In acknowledging the historical context of the jamaat system, many aravani activists point to its storied past as an instance of the respect transgendered women received in the medieval Moghul courts, as well as to the mention of transgender women in ancient south and north Indian texts such as Silappadikaram and the Mahabharata, as a legitimising example of the aravani place in the Indian tradition, and as a way of drawing a sharp distinction between the de-stigmatised identity of aravanis in the past and their marginalised identities in the present. Simultaneously, many aravani activists decry the violence, rigidity, and acceptance of heterosexual feminine norms within the jamaat system as primitive and incompatible with the modern identity as citizen. Several younger aravanis have publicly expressed discontent with the traditional structures and find them restrictive and undermining in their pursuit of civil rights. In Revathi’s book Unarvum Uruvavum (a transgender activist with Sangama in Bangalore), she includes this commentary on generational and cultural differences within the aravani community: “In today’s context, when we go to work fighting for rights, and when they say, ‘I am your naani, I am your guru. You should obey me. Sit down. Do this, do that, massage my feet,’ it is an impediment in our rights-based work in the world. We accept their opinions. Elders (in the community) must also listen to us.”

The use of a strategic essentialism, to borrow Gayatri Spivak’s term, certainly has its political uses by presenting the aravani identity as homogeneous across the population, part of a supposedly blameless and glorious Indian past, and thus deserving of civil rights and social acceptance. However, this technique of visibility has the effect of denaturing all that is subversive, sexual, and liberatory about the traditional jamaat practice—preventing an honest community appraisal of what is both an oppositional and oppressive alternative social system, while giving it the sheen of non-threatening tradition. Ultimately, without a space in which to openly assess the internal struggles of the community and acknowledge the sheer multiplicity of voices and values within the aravani population—a space that the Aravani Welfare Board does not appear to provide–the uses of strategic essentialism effectively erase the shifting strategies that give aravani identities and desires the strength of opposition and draw the larger identification of the community under the purview of State-defined identities in the name of attaining provisional rights and privileges.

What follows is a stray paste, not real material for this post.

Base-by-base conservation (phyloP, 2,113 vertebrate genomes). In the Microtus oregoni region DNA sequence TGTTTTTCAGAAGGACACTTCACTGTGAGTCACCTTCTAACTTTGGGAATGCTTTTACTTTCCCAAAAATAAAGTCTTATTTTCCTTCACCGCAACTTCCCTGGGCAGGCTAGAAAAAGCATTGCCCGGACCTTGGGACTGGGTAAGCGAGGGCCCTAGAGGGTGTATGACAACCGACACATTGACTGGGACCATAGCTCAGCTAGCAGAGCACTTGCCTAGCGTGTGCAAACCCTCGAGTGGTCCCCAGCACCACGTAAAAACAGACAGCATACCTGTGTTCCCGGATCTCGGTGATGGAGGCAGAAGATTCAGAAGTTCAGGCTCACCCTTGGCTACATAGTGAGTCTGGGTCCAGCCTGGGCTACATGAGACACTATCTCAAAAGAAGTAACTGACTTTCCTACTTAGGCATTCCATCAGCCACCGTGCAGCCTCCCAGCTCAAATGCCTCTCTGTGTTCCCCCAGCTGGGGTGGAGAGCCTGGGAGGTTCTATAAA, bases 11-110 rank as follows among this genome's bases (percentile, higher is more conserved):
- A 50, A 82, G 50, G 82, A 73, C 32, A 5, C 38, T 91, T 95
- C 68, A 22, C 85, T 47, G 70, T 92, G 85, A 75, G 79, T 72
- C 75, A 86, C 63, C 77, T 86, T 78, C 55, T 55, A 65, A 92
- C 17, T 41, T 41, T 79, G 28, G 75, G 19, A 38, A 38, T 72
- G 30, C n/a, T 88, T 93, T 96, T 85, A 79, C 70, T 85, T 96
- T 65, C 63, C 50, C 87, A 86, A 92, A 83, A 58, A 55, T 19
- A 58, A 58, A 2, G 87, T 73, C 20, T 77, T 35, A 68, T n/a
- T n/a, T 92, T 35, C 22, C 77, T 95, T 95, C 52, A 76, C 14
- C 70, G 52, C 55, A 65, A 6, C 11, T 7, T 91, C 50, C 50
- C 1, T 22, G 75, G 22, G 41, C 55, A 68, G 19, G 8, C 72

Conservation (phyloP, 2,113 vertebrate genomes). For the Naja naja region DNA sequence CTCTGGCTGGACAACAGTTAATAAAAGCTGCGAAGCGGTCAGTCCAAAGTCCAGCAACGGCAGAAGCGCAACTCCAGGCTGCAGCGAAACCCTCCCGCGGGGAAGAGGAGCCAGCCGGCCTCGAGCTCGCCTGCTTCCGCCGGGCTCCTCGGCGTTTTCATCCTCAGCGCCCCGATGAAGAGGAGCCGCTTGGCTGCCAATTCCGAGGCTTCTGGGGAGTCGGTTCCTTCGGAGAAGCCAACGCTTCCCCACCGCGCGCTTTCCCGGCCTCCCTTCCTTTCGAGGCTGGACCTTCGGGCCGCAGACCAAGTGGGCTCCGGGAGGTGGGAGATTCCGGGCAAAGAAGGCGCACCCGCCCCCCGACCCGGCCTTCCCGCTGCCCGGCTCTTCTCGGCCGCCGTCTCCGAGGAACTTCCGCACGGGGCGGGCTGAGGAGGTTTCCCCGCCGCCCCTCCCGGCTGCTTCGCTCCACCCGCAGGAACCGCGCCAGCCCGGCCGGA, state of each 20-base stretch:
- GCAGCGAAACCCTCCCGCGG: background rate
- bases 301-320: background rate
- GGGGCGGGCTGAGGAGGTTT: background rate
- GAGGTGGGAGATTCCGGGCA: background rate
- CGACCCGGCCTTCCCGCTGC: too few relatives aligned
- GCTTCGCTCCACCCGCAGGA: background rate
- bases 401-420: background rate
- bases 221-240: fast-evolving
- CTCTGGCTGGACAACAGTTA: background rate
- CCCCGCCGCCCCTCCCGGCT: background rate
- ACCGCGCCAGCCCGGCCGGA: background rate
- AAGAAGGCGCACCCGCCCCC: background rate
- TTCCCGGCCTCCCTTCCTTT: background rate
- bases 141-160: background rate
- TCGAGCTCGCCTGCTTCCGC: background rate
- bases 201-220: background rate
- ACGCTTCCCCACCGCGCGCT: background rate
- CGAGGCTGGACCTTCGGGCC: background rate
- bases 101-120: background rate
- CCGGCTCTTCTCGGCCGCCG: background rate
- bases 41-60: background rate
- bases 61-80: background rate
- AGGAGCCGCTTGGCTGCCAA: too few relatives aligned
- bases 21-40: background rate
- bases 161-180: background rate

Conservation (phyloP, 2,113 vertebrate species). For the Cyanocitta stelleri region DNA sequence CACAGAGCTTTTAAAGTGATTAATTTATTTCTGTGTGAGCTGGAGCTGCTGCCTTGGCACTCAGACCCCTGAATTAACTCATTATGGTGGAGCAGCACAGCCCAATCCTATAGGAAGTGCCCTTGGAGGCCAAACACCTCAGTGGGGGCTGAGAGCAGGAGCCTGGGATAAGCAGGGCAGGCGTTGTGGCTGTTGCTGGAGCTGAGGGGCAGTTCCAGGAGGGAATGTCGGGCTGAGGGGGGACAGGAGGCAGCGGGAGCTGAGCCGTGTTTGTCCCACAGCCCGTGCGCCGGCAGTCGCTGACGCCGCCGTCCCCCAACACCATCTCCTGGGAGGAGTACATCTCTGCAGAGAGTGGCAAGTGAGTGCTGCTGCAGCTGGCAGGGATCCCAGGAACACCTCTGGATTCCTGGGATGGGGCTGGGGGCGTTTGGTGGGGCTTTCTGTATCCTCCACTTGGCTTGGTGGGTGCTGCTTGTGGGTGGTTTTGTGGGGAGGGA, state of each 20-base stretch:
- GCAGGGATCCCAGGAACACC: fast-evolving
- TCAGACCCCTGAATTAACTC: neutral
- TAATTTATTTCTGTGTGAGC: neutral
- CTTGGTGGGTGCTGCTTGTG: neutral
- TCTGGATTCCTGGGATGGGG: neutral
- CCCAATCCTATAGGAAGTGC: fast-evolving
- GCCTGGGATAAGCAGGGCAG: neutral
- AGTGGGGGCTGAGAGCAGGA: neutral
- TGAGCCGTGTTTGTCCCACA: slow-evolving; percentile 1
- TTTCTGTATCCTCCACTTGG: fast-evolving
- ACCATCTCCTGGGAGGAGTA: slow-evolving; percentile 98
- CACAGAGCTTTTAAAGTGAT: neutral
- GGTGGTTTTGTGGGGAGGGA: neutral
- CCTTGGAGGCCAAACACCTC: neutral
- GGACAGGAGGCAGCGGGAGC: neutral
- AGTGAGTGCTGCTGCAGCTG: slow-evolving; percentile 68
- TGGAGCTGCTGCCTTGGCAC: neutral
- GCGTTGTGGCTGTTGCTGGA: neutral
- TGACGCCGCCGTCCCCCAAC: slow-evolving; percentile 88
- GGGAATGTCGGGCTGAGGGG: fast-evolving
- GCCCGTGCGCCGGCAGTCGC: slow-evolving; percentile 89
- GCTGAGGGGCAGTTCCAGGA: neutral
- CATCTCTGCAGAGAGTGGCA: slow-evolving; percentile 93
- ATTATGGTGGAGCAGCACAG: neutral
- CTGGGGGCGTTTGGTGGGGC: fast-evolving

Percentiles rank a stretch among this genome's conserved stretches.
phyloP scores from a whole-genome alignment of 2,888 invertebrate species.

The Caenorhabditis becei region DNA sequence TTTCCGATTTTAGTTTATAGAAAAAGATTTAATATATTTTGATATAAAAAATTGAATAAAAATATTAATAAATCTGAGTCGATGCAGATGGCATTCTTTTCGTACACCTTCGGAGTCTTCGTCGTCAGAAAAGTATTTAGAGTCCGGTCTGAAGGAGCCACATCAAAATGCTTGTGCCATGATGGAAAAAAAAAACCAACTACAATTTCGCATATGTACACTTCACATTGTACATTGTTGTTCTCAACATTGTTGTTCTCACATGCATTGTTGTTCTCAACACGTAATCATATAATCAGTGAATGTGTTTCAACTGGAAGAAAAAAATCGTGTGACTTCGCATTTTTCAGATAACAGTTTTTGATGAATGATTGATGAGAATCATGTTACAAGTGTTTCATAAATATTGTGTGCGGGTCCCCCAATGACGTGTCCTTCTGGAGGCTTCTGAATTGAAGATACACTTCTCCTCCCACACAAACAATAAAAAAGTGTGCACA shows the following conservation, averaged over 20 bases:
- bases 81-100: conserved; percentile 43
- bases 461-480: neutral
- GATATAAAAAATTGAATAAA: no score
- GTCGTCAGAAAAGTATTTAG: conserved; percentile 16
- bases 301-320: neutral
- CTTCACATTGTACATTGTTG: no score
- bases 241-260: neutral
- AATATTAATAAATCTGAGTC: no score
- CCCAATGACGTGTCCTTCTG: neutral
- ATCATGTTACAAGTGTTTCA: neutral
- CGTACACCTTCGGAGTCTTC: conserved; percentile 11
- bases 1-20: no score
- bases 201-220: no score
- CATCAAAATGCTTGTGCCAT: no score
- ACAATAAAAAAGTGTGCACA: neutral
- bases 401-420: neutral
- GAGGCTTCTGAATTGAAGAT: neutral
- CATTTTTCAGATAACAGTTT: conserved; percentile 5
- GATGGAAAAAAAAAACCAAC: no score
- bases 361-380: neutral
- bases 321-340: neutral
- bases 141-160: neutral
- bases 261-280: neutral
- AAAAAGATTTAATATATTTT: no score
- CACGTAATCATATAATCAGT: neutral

It is tempting to argue that the sense of individuation that is inherent in the demand for and bestowing of civil rights is in some senses antithetical to community structures that are strictly vertical and hierarchical. Another troubling binary in which this debate is framed is that of communing and mainstreaming, with the latter (problematic) concept dreaded – many times understandably – as a process that tolls the death knell for rituals and traditions that hold the community together and give it a sense of coherence and narrative power. The issues and arguments here need to be teased out without falling into the traps of some simplistic binary framework of tradition versus modernity where the individuation emphasised by the discourse of civil rights is somehow perceived as detrimental to traditional collective arrangements.